The Rhône Caesar
A statue was dragged out of the Rhône in autumn 2007, taken to the town of Arles, and promptly declared to be Julius Caesar. It was believed to have been made during Caesar’s lifetime and then chucked into the Rhône when he fell as images of Caesar were dangerous to keep around after his assassination. Beard and other Classicists objected to the claim and the battle to identify this Caesar is still raging ten years on.
Beard said that while she’s not trying to pour cold water on careful archaeology and history, the methods used to make these identifications are very “rough and ready”. Identification methods haven’t changed much since the eighteenth century, and are therefore suspect. Identification all depends on the feature people want to stress. It’s not simply a question of gullible scholars from the eighteenth century; modern scholars are still employing similar tactics to identify someone based on statues. “Were all in the business of projecting our own ideas of what we want Caesar to look like.” Beard concluded by saying that every modern archaeologist saw Caesar, ‘in characters like Asterix, and that we all have a cobbled together version of what we deem a “Caesarean look"
Ugh...But They All Look the Same!
Beard has heard people often complain that Imperial busts are hard to tell apart because they all look the same. But there is a very good reason for this: making Imperial busts look alike was one of the ways that emperors were distinguished from imposters. This was done on purpose, the Imperial family all look the same because they wanted to show that these were the men marked out as the emperors of Rome. What is really interesting is that these statues look incredibly alike when nothing in the Imperial palace indicated what the Imperial family actually looked like. This impacts how the public view Imperial Roman portraits.
Beard indicated that wile there are also problems identifying the Julio-Clausian Dynasty of Rome. “The good news is that some of these rulers lasted much longer, so there are some portraits of key figures in the dynasty where we can be more or less certain we have the right man”.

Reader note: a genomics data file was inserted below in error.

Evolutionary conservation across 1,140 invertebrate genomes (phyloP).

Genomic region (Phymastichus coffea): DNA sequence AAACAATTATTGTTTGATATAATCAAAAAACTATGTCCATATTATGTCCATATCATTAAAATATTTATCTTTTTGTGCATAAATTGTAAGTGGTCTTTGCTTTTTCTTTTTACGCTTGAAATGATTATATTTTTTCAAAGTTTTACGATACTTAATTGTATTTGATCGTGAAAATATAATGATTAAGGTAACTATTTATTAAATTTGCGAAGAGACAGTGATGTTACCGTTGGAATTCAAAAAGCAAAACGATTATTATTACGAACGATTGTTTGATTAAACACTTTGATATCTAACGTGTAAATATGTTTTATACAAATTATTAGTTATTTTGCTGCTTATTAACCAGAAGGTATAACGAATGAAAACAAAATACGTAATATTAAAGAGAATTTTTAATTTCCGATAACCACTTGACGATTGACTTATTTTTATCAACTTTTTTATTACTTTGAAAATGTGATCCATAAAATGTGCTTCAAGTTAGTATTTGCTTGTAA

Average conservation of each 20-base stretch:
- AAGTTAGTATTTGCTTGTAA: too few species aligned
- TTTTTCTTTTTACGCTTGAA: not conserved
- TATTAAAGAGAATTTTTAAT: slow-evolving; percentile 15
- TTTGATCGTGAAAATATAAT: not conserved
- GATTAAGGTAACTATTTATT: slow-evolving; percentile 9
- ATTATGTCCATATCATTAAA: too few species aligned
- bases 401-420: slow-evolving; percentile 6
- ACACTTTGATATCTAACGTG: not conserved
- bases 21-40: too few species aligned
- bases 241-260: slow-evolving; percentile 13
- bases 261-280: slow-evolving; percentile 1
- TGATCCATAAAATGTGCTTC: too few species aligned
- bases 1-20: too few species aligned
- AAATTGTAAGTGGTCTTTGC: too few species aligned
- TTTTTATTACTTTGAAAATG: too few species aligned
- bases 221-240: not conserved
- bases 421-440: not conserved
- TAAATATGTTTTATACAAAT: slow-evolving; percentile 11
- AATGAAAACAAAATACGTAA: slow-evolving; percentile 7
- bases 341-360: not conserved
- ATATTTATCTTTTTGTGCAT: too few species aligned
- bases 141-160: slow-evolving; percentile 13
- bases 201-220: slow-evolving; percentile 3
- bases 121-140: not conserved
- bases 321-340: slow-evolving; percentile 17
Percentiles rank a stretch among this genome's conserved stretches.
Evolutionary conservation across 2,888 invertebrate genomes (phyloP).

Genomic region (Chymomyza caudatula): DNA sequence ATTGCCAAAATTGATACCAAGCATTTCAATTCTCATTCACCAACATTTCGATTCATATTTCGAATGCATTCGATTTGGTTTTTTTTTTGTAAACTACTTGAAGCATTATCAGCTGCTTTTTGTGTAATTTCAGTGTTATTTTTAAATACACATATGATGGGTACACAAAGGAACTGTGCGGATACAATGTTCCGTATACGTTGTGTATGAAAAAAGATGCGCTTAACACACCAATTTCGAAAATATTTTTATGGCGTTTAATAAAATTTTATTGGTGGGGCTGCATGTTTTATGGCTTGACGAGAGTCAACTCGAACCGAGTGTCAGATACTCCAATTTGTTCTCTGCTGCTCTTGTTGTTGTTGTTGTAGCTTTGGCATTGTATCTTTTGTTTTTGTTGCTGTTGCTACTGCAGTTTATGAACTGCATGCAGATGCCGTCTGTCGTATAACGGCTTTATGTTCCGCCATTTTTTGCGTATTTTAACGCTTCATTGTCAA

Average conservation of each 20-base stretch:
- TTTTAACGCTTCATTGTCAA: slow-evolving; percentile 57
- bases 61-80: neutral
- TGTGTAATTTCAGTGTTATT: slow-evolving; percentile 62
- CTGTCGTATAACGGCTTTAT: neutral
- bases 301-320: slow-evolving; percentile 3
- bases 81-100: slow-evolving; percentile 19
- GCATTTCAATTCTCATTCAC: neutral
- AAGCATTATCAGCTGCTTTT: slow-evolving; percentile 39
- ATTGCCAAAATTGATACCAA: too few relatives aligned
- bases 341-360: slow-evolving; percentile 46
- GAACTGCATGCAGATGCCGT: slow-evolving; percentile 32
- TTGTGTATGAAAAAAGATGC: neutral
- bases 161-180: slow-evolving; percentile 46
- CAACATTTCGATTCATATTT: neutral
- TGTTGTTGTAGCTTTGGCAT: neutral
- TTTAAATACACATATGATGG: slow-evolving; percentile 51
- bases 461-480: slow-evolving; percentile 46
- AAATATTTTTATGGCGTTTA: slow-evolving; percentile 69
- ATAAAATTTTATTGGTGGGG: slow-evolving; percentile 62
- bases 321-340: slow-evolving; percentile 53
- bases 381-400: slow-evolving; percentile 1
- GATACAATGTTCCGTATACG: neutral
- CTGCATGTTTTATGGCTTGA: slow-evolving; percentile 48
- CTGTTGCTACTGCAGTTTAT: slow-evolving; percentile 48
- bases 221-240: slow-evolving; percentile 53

A Renaissance Man?: The Tale of Vitellius
Perhaps the best story of the night was the about the Emperor Vitellius (AD 15—69) and his fascinating case of mistaken identify. Although his rule was exceptionally brief (he only ruled for eight months during the Year of the Four Emperors in AD 69) you will undoubtedly recognize his face in countless works of art. How is that possible?
In the sixteenth century, the coins of Vitellius were used to posit a definitive match to a bust that became known as the “Grimani Vitellius”. Modern scholarship has dismissed this as his image, but it stood as the emperor for centuries before being challenged. Many art galleries around the world have this fake Vitellius represented in statues and paintings. He has shown up in numerous works of art, such as the painting once known as ‘Hail. Caesar’, now renamed ‘Gladiators’. Vitellius shows up yet again in the Paolo Veronese (1528—1588) painting, ‘The Last Supper’, that was also renamed after the Inquisition deemed it unsuitable, to, ‘The Feast of the House of Levi.’ where Vitellius is the large servant who looks directly at Jesus as if transfixed. He also makes an appearance in Thomas Couture’s (1815-1879) 1847 painting, Decadence of the Romans.
Amusing stories like Vitellius’ and that of the three failed Caesars highlight the struggle scholars, curators and archaeologists have when trying to appease the public desire to provide definitive answers. Hopefully, there will be a better method to assist them in this difficult endeavour, but until then, we can still part-take in a fun little bit of “emperor spotting”, with tongue firmly in cheek.
This event is part of a series of free lectures given by Gresham College at the Museum of London. For more information, please visit: gresham.ac.uk
Follow Mary Beard on Twitter: @wmarybeard
Follow Gresham College on Twitter: @GreshamCollege
Follow the Museum of London on Twitter: @MuseumofLondon
Please note: while thelectures are free, they fill up very quickly so make sure to arrive well before the talk so that you don’t get turned away!